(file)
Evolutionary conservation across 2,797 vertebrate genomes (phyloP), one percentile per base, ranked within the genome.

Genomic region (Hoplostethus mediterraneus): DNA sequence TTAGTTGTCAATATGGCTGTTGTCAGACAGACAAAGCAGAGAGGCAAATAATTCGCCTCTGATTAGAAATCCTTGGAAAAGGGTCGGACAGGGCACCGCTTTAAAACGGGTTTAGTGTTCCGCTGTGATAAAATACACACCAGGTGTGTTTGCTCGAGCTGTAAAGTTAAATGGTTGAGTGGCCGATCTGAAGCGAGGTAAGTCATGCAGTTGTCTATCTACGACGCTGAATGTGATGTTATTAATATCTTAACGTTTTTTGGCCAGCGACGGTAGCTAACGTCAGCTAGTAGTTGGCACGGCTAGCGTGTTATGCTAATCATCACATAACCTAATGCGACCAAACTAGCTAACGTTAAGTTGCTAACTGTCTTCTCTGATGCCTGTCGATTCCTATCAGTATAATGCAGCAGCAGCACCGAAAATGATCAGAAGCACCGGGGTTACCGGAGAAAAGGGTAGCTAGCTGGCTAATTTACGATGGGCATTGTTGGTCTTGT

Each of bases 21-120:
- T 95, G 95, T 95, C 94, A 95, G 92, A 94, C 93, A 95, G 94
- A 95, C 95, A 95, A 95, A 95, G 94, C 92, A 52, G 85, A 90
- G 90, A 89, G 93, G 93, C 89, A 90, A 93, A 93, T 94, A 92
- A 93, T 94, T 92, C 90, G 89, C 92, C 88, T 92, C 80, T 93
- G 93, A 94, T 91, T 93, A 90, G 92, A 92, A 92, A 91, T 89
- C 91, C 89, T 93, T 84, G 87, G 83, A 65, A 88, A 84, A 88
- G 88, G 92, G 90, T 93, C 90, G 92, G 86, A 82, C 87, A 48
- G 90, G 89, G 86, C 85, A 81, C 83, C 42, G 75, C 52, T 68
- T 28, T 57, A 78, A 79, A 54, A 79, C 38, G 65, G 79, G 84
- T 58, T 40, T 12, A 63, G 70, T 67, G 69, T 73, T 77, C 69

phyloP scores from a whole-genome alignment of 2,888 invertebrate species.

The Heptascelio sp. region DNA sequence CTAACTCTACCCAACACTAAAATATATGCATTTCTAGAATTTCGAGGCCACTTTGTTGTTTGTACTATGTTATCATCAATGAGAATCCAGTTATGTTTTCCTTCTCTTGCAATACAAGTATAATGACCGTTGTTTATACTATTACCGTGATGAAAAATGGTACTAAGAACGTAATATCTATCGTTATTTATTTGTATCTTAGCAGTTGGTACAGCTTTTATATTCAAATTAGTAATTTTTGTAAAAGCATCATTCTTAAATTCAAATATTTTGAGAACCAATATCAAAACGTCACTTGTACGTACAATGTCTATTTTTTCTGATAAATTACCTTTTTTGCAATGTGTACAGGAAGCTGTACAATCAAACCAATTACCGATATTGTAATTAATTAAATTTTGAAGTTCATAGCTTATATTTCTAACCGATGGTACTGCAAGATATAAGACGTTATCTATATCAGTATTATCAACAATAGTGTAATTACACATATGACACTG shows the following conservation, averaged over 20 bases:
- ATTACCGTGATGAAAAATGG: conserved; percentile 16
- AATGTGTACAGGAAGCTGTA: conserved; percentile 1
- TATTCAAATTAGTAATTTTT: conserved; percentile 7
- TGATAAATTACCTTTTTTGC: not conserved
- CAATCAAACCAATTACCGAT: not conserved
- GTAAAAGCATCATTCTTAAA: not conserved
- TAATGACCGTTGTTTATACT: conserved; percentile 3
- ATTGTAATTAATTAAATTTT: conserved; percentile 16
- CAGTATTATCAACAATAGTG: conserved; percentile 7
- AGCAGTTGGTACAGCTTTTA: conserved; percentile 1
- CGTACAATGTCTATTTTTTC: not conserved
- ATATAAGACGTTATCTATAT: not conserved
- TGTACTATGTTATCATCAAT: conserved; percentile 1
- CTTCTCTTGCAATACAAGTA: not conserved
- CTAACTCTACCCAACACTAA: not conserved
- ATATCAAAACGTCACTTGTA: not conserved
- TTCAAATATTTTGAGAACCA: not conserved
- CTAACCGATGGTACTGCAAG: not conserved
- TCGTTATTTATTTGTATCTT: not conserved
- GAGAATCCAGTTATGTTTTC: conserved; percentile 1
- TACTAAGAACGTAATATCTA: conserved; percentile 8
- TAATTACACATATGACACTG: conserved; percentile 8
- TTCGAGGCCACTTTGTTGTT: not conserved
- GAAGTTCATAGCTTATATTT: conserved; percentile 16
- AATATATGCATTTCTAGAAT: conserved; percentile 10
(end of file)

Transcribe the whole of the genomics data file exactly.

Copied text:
Evolutionary conservation across 2,797 vertebrate genomes (phyloP), one percentile per base, ranked within the genome.

Genomic region (Hoplostethus mediterraneus): DNA sequence TTAGTTGTCAATATGGCTGTTGTCAGACAGACAAAGCAGAGAGGCAAATAATTCGCCTCTGATTAGAAATCCTTGGAAAAGGGTCGGACAGGGCACCGCTTTAAAACGGGTTTAGTGTTCCGCTGTGATAAAATACACACCAGGTGTGTTTGCTCGAGCTGTAAAGTTAAATGGTTGAGTGGCCGATCTGAAGCGAGGTAAGTCATGCAGTTGTCTATCTACGACGCTGAATGTGATGTTATTAATATCTTAACGTTTTTTGGCCAGCGACGGTAGCTAACGTCAGCTAGTAGTTGGCACGGCTAGCGTGTTATGCTAATCATCACATAACCTAATGCGACCAAACTAGCTAACGTTAAGTTGCTAACTGTCTTCTCTGATGCCTGTCGATTCCTATCAGTATAATGCAGCAGCAGCACCGAAAATGATCAGAAGCACCGGGGTTACCGGAGAAAAGGGTAGCTAGCTGGCTAATTTACGATGGGCATTGTTGGTCTTGT

Each of bases 21-120:
- T 95, G 95, T 95, C 94, A 95, G 92, A 94, C 93, A 95, G 94
- A 95, C 95, A 95, A 95, A 95, G 94, C 92, A 52, G 85, A 90
- G 90, A 89, G 93, G 93, C 89, A 90, A 93, A 93, T 94, A 92
- A 93, T 94, T 92, C 90, G 89, C 92, C 88, T 92, C 80, T 93
- G 93, A 94, T 91, T 93, A 90, G 92, A 92, A 92, A 91, T 89
- C 91, C 89, T 93, T 84, G 87, G 83, A 65, A 88, A 84, A 88
- G 88, G 92, G 90, T 93, C 90, G 92, G 86, A 82, C 87, A 48
- G 90, G 89, G 86, C 85, A 81, C 83, C 42, G 75, C 52, T 68
- T 28, T 57, A 78, A 79, A 54, A 79, C 38, G 65, G 79, G 84
- T 58, T 40, T 12, A 63, G 70, T 67, G 69, T 73, T 77, C 69

phyloP scores from a whole-genome alignment of 2,888 invertebrate species.

The Heptascelio sp. region DNA sequence CTAACTCTACCCAACACTAAAATATATGCATTTCTAGAATTTCGAGGCCACTTTGTTGTTTGTACTATGTTATCATCAATGAGAATCCAGTTATGTTTTCCTTCTCTTGCAATACAAGTATAATGACCGTTGTTTATACTATTACCGTGATGAAAAATGGTACTAAGAACGTAATATCTATCGTTATTTATTTGTATCTTAGCAGTTGGTACAGCTTTTATATTCAAATTAGTAATTTTTGTAAAAGCATCATTCTTAAATTCAAATATTTTGAGAACCAATATCAAAACGTCACTTGTACGTACAATGTCTATTTTTTCTGATAAATTACCTTTTTTGCAATGTGTACAGGAAGCTGTACAATCAAACCAATTACCGATATTGTAATTAATTAAATTTTGAAGTTCATAGCTTATATTTCTAACCGATGGTACTGCAAGATATAAGACGTTATCTATATCAGTATTATCAACAATAGTGTAATTACACATATGACACTG shows the following conservation, averaged over 20 bases:
- ATTACCGTGATGAAAAATGG: conserved; percentile 16
- AATGTGTACAGGAAGCTGTA: conserved; percentile 1
- TATTCAAATTAGTAATTTTT: conserved; percentile 7
- TGATAAATTACCTTTTTTGC: not conserved
- CAATCAAACCAATTACCGAT: not conserved
- GTAAAAGCATCATTCTTAAA: not conserved
- TAATGACCGTTGTTTATACT: conserved; percentile 3
- ATTGTAATTAATTAAATTTT: conserved; percentile 16
- CAGTATTATCAACAATAGTG: conserved; percentile 7
- AGCAGTTGGTACAGCTTTTA: conserved; percentile 1
- CGTACAATGTCTATTTTTTC: not conserved
- ATATAAGACGTTATCTATAT: not conserved
- TGTACTATGTTATCATCAAT: conserved; percentile 1
- CTTCTCTTGCAATACAAGTA: not conserved
- CTAACTCTACCCAACACTAA: not conserved
- ATATCAAAACGTCACTTGTA: not conserved
- TTCAAATATTTTGAGAACCA: not conserved
- CTAACCGATGGTACTGCAAG: not conserved
- TCGTTATTTATTTGTATCTT: not conserved
- GAGAATCCAGTTATGTTTTC: conserved; percentile 1
- TACTAAGAACGTAATATCTA: conserved; percentile 8
- TAATTACACATATGACACTG: conserved; percentile 8
- TTCGAGGCCACTTTGTTGTT: not conserved
- GAAGTTCATAGCTTATATTT: conserved; percentile 16
- AATATATGCATTTCTAGAAT: conserved; percentile 10